“Dwindling oil supplies are causing a ripple effect across the economy, threatening the American way of life, as sharply rising gas prices impact the price of food, shelter and heating. And fierce competition for oil threatens peace around the globe,” Wissner said. “It is imperative that we begin to understand the impact of peak oil so that we can move quickly toward finding solutions.”
For info see: www.SustainabilityConference.org

Madonna alert
Superstar Madonna is wearing a new hat these days: that of director of a new film on the east African country of Malawi. She plans to attend the Traverse City Film Festival on August 2 for a showing of the film, “I Am Because
We Are.”
“Madonna’s film premiered at the Tribeca Film Festival in New York, but this will be its Michigan debut,” said Deb Lake of the TC Film Festival. “She’s currently rehearsing for her new tour, but plans to be here for the screening.”
Madonna adopted a child from Malawi, one of the poorest countries in Africa and a place stricken with one of the continent’s highest AIDS rates.

Algae action
Congressman Bart Stupak (D-Menominee) has introduced legislation aimed at reducing the harmful effect algal blooms have on the Great Lakes.
H.R. 6017 would require the Environmental Protection Agency (EPA) to develop a plan to reduce algal blooms in the Great Lakes and require the Consumer Product Safety Commission (CPSC) to ban household cleaning products that contain greater than 0.5 percent phosphorus by volume.
“Similar efforts have worked at the local and state level, but a piecemeal approach isn’t enough,” Stupak said in a news release. “We need a comprehensive plan to address the harmful effects of the excessive nutrients choking off our Great Lakes ecosystem.”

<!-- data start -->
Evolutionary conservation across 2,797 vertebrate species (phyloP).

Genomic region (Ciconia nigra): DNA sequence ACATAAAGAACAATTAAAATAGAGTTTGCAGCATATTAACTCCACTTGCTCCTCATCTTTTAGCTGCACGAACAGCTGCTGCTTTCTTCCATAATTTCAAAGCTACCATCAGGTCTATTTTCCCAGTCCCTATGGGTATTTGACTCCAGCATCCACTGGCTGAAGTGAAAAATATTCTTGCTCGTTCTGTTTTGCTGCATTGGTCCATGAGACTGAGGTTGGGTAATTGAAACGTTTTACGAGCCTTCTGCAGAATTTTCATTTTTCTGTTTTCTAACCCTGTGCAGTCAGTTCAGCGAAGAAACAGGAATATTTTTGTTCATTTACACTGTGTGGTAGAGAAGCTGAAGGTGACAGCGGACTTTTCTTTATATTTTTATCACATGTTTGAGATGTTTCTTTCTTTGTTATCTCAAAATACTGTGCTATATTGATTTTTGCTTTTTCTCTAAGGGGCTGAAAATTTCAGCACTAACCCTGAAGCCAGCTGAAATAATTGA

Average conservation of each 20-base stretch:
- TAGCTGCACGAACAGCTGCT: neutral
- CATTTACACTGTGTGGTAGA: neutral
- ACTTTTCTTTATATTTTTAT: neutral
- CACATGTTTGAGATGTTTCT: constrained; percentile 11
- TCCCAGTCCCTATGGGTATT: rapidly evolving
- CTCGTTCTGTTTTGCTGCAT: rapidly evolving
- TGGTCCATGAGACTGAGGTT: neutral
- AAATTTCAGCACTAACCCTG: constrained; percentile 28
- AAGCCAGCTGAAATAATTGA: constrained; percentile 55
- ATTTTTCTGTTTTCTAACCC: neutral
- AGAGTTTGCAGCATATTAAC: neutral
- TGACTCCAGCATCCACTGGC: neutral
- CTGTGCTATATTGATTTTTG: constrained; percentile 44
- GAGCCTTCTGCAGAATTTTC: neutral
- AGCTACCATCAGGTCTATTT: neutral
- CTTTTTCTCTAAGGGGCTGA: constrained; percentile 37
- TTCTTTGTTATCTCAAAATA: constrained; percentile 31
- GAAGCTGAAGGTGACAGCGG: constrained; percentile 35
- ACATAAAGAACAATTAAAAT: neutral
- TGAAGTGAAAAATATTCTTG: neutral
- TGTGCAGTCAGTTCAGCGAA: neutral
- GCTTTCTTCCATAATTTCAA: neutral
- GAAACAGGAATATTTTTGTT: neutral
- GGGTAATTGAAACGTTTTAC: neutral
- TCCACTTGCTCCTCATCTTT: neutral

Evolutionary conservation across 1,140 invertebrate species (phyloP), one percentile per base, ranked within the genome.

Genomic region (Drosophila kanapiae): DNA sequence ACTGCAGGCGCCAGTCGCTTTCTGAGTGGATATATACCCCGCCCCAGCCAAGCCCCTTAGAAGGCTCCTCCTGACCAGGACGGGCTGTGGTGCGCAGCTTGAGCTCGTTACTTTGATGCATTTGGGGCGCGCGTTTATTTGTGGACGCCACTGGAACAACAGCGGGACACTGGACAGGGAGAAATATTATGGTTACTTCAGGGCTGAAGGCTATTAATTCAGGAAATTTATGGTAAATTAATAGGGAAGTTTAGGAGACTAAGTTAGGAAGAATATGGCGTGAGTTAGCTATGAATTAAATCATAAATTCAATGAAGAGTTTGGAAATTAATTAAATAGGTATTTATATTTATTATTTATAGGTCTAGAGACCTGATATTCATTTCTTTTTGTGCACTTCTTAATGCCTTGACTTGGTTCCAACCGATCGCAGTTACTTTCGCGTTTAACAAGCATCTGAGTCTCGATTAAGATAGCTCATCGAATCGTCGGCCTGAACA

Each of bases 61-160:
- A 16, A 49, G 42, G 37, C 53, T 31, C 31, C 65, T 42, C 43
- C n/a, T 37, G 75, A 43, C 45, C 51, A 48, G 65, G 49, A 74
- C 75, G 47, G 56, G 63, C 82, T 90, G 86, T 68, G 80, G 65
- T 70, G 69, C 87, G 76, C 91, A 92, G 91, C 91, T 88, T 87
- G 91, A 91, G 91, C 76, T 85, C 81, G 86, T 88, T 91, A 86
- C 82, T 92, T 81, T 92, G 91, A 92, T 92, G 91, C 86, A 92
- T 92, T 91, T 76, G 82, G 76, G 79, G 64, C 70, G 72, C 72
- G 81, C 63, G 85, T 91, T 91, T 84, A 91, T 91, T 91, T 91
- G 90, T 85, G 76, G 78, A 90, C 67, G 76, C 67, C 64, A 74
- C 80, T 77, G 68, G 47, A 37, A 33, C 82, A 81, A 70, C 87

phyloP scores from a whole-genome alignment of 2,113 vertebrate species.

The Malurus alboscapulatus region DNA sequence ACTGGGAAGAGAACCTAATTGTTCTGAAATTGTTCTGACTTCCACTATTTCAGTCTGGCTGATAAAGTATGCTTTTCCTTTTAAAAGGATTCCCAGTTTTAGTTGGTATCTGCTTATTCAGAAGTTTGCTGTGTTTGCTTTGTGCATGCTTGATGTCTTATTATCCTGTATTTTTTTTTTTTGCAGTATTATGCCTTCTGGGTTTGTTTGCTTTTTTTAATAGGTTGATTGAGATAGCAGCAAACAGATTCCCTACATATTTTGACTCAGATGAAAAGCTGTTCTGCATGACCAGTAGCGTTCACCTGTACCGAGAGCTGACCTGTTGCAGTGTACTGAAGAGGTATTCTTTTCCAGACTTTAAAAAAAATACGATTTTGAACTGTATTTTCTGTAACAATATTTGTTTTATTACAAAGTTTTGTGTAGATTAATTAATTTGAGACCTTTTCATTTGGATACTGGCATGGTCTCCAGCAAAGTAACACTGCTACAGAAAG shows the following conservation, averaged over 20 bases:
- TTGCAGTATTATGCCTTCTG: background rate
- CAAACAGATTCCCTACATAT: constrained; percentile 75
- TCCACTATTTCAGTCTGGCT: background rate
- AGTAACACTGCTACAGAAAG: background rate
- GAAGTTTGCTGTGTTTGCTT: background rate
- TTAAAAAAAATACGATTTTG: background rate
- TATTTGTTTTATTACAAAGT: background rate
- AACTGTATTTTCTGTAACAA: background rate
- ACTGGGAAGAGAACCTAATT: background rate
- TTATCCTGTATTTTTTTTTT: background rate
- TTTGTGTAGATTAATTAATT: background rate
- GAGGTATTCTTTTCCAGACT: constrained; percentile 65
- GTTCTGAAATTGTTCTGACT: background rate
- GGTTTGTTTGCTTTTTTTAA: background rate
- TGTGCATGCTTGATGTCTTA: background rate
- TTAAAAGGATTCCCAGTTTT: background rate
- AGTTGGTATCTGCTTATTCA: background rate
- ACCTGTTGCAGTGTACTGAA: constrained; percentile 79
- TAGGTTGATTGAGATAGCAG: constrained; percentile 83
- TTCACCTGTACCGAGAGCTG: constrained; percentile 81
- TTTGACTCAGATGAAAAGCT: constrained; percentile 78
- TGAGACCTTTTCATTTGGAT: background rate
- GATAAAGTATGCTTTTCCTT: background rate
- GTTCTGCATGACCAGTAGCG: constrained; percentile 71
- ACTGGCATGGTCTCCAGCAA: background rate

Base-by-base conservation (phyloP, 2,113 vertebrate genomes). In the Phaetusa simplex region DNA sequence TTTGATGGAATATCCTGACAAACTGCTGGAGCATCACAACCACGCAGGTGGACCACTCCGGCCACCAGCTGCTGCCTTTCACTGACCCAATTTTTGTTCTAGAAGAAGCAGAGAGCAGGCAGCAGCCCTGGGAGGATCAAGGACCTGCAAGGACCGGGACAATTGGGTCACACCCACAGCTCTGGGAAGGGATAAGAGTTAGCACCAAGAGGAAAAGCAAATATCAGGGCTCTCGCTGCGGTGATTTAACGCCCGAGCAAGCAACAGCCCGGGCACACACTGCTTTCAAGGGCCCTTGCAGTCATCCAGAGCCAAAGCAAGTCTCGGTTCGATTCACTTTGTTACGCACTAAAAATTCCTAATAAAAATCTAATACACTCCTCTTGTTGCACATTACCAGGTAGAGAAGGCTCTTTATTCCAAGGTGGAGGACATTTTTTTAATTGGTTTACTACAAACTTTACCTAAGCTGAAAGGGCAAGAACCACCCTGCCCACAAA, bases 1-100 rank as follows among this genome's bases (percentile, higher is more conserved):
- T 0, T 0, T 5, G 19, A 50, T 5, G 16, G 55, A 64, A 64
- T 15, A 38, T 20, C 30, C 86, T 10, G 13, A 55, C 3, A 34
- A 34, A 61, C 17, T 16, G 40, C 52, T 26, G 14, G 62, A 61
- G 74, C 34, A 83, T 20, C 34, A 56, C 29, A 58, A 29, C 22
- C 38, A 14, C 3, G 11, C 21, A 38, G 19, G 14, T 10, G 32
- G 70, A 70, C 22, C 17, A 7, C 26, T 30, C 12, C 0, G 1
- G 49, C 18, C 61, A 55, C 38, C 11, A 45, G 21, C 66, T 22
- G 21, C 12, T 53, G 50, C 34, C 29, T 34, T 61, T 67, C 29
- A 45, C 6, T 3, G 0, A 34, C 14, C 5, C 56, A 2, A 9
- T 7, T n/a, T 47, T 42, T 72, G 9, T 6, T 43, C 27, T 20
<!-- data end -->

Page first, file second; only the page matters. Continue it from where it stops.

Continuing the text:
Nutrients, such as nitrogen and phosphorus, in appropriate amounts, are essential to the health of aquatic systems. Excessive nutrients, however, can result in harmful or nuisance algal blooms, reduced spawning grounds and habitat, fish kills and public health concerns related to impaired drinking water sources and increased exposure to toxic microbes. A 2005 study by the state of Minnesota found that approximately 19 percent of phosphorus entering municipal
wastewater systems comes from dishwashing detergent.
Widespread outbreaks of harmful algal blooms have occurred throughout the Great Lakes, but most notably at Bear Lake, Muskegon Lake, Saginaw Bay and Western Lake Erie in Michigan.

Wind energy for Charlevoix
A 400-acre rock quarry south of Charlevoix is being considered for the installation of wind turbines.
Traverse City Light & Power has signed a real estate option and wind easement contract which may lead to the construction of wind turbines in Charlevoix County’s Norwood Township, pending final zoning and permitting.
Construction would not take place for approximately three years, according to a TCL&P news release. The first step in the process will be erecting a meteorological tower to measure if wind speeds are sufficient to justify the construction of one or more wind turbines.
Simultaneously, L&P plans call for a series of public meetings to receive input from area citizens about wind power. L&P erected two similar towers in the past in the Traverse City area.
The 400-acre site is zoned industrial and is owned by Manthei Development.